Materially and economically, our culture is made possible by entrepreneurship, yet ideologically our culture is dominated by disdain or at least negligent regard for the entrepreneur.
Materially and economically, our culture is made possible by oil, yet ideologically our culture is dominated by disdain or at least negligent regard for oil - try and find an image in the Internet with a positive message concerning oil.
I am not sure which impresses me more, the enormity of the daring deception at hand, or the thrilling suspicion that our political order is remarkably good at having people let off steam by engaging in cheap talk, while the scapegoat - here the oil economy - is left alone in sufficient measure to do its job, despite its misrepresentation in the political discourse.
I suppose, by a lot of rent-seeking and other forms of political competition, it is possible to achieve in many vital areas of human survival a roughly workable equilibrium between figment and reality, even for extended periods of time.
It may well be that we are facing a precarious balance between the (widely unacknowledged) costs of ideology and the benefits of realism and reality, but humankind always depends on both, myths and facts.
Every culture is based on the most preposterous assumptions that will be gradually revealed in their delusion, and every culture survives only by avoiding too hard a bumping into the limits of reality.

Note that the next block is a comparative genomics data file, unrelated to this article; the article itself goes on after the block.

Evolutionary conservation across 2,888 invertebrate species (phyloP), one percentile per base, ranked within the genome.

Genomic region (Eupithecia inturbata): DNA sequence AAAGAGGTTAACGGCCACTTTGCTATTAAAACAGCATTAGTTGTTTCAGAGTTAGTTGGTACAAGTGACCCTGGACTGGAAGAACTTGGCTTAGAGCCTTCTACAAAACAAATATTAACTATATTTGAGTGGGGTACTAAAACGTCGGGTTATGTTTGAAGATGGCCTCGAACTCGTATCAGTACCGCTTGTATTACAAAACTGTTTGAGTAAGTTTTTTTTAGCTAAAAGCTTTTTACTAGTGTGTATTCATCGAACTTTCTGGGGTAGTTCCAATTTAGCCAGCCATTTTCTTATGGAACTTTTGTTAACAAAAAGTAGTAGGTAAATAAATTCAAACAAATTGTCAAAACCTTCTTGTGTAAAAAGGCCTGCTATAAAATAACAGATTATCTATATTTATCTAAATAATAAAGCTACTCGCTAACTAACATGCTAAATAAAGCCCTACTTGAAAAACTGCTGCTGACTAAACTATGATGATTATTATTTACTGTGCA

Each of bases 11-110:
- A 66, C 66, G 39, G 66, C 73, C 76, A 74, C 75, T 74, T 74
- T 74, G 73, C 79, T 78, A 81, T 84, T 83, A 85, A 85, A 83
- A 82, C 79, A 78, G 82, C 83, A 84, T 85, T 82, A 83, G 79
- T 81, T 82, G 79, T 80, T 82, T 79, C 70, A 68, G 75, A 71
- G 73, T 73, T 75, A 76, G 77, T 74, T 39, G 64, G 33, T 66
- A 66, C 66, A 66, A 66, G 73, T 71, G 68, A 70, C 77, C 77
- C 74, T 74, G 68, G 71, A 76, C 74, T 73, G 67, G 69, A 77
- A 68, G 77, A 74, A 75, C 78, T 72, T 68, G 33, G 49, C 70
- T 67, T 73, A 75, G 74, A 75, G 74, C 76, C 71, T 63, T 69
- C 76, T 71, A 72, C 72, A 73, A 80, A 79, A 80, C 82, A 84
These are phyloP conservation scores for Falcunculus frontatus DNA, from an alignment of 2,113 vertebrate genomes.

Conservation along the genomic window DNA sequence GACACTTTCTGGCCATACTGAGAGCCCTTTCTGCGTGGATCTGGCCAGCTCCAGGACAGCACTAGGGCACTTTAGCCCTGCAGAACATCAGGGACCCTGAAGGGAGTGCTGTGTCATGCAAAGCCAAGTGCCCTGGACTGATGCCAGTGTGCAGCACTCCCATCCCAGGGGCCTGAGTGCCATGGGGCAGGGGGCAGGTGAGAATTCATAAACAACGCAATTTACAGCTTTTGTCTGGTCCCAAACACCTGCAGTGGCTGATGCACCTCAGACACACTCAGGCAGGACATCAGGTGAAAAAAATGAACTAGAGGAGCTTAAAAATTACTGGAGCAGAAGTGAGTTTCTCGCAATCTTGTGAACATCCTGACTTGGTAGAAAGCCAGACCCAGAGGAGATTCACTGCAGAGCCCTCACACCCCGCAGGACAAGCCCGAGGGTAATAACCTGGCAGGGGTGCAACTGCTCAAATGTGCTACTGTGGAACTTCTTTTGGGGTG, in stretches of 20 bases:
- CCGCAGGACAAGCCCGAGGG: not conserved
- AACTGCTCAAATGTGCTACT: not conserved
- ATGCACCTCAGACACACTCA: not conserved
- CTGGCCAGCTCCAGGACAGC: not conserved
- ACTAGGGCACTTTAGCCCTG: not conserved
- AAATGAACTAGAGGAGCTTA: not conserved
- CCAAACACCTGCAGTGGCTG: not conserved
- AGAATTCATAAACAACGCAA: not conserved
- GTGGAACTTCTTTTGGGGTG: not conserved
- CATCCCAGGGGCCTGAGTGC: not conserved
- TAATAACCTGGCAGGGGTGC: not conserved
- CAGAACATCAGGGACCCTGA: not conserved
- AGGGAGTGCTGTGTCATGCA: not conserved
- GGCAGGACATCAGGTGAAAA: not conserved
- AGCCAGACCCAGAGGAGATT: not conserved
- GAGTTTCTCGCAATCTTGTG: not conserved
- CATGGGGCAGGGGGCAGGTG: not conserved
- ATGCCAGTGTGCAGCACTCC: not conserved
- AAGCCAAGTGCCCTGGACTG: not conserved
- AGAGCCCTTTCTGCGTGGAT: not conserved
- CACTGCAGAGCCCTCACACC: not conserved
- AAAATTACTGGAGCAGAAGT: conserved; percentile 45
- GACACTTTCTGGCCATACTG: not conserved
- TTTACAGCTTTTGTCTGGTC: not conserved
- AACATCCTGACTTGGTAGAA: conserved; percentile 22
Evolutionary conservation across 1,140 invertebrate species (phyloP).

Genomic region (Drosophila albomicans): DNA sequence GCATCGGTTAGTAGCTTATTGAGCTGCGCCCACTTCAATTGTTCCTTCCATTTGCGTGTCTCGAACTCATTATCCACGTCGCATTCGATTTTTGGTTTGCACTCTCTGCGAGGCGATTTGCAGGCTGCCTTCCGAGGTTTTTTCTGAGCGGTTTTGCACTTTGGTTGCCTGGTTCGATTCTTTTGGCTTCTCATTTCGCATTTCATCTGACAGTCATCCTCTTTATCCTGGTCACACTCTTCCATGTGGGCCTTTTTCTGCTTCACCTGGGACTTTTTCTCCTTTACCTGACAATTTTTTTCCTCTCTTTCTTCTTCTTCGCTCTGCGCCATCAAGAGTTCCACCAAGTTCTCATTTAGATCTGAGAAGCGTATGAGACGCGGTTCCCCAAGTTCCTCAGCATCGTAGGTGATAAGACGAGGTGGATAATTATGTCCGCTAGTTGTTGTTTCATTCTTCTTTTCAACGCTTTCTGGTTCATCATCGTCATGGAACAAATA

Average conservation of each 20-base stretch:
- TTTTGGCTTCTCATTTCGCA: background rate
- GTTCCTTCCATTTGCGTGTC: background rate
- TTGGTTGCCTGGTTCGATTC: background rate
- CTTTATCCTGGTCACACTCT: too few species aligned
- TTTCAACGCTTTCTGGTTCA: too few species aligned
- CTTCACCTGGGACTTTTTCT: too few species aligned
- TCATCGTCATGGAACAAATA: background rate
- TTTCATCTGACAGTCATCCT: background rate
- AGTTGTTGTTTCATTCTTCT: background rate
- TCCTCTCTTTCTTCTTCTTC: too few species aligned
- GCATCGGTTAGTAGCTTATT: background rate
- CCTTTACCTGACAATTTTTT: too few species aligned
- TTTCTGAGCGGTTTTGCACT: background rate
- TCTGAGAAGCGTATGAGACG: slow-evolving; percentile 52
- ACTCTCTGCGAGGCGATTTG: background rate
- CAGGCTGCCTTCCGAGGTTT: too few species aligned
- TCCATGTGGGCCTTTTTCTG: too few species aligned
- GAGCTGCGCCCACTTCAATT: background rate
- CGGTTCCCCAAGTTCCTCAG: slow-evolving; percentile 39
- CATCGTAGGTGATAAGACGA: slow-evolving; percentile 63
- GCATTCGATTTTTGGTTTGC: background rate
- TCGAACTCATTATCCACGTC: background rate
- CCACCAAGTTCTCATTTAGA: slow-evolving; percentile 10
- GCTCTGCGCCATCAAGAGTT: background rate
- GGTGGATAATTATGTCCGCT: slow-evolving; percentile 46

Can it be possible that the marginal cost of producing oil was $110 per barrel in June 2014 and is only $50 per barrel in January 2015?
Here is how: in the first half of June 2014 oil consumption was very high relative to the then-existing world oil production capability. In addition, existing oil production capability is always declining as producing fields deplete. The marginal cost of a barrel of oil under such tight market conditions has to cover the capital cost of developing new resources as well as the operating costs.
Toward the end of 2014 additions to world oil production capability exceeded growth in consumption, meaning additions to production capability were no longer necessary, meaning the marginal cost of producing the last barrel of oil no longer needed to cover that capital cost. Sure, some oil company somewhere had to make the capital investment necessary to develop the resource, but most of those costs are sunk and competition in the market means they cannot make some consumer cover those costs. The market price under today’s looser market conditions only needs to cover the operating costs of production.